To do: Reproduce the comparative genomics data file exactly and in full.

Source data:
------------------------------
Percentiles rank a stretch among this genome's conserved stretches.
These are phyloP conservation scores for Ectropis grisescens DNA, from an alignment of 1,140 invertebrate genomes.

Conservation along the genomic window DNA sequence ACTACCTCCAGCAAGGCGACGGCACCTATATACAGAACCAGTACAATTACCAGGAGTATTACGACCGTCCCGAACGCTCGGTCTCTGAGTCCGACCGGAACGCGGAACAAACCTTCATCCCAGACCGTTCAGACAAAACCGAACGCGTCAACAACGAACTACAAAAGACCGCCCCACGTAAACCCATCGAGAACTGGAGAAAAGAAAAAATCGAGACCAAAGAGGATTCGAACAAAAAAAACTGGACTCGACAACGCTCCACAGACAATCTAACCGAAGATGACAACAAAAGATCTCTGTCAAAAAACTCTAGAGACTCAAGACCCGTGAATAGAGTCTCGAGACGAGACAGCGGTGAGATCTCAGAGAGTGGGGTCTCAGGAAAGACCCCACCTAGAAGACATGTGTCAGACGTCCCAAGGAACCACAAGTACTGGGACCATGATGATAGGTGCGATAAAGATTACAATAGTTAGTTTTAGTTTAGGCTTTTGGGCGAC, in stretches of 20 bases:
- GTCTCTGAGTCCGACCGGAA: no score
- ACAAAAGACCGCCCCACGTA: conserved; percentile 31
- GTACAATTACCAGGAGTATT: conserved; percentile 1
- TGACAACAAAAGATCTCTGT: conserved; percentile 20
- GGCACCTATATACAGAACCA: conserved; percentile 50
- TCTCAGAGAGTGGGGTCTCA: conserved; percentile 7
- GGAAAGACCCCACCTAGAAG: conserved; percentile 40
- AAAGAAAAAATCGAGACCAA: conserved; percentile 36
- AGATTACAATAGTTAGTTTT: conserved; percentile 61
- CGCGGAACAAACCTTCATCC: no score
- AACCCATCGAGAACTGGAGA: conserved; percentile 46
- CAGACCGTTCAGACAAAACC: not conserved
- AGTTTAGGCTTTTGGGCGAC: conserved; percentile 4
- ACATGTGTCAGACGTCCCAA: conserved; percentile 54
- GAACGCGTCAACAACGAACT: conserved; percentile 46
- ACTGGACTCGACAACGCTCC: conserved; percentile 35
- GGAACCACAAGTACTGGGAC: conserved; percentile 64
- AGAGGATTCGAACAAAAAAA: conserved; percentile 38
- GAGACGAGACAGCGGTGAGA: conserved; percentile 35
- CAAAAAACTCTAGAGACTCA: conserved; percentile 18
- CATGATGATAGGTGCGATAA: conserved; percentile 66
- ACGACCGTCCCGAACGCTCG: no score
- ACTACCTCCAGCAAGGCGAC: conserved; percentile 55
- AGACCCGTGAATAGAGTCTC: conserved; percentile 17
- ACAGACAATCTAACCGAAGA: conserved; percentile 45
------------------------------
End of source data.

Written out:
Percentiles rank a stretch among this genome's conserved stretches.
These are phyloP conservation scores for Ectropis grisescens DNA, from an alignment of 1,140 invertebrate genomes.

Conservation along the genomic window DNA sequence ACTACCTCCAGCAAGGCGACGGCACCTATATACAGAACCAGTACAATTACCAGGAGTATTACGACCGTCCCGAACGCTCGGTCTCTGAGTCCGACCGGAACGCGGAACAAACCTTCATCCCAGACCGTTCAGACAAAACCGAACGCGTCAACAACGAACTACAAAAGACCGCCCCACGTAAACCCATCGAGAACTGGAGAAAAGAAAAAATCGAGACCAAAGAGGATTCGAACAAAAAAAACTGGACTCGACAACGCTCCACAGACAATCTAACCGAAGATGACAACAAAAGATCTCTGTCAAAAAACTCTAGAGACTCAAGACCCGTGAATAGAGTCTCGAGACGAGACAGCGGTGAGATCTCAGAGAGTGGGGTCTCAGGAAAGACCCCACCTAGAAGACATGTGTCAGACGTCCCAAGGAACCACAAGTACTGGGACCATGATGATAGGTGCGATAAAGATTACAATAGTTAGTTTTAGTTTAGGCTTTTGGGCGAC, in stretches of 20 bases:
- GTCTCTGAGTCCGACCGGAA: no score
- ACAAAAGACCGCCCCACGTA: conserved; percentile 31
- GTACAATTACCAGGAGTATT: conserved; percentile 1
- TGACAACAAAAGATCTCTGT: conserved; percentile 20
- GGCACCTATATACAGAACCA: conserved; percentile 50
- TCTCAGAGAGTGGGGTCTCA: conserved; percentile 7
- GGAAAGACCCCACCTAGAAG: conserved; percentile 40
- AAAGAAAAAATCGAGACCAA: conserved; percentile 36
- AGATTACAATAGTTAGTTTT: conserved; percentile 61
- CGCGGAACAAACCTTCATCC: no score
- AACCCATCGAGAACTGGAGA: conserved; percentile 46
- CAGACCGTTCAGACAAAACC: not conserved
- AGTTTAGGCTTTTGGGCGAC: conserved; percentile 4
- ACATGTGTCAGACGTCCCAA: conserved; percentile 54
- GAACGCGTCAACAACGAACT: conserved; percentile 46
- ACTGGACTCGACAACGCTCC: conserved; percentile 35
- GGAACCACAAGTACTGGGAC: conserved; percentile 64
- AGAGGATTCGAACAAAAAAA: conserved; percentile 38
- GAGACGAGACAGCGGTGAGA: conserved; percentile 35
- CAAAAAACTCTAGAGACTCA: conserved; percentile 18
- CATGATGATAGGTGCGATAA: conserved; percentile 66
- ACGACCGTCCCGAACGCTCG: no score
- ACTACCTCCAGCAAGGCGAC: conserved; percentile 55
- AGACCCGTGAATAGAGTCTC: conserved; percentile 17
- ACAGACAATCTAACCGAAGA: conserved; percentile 45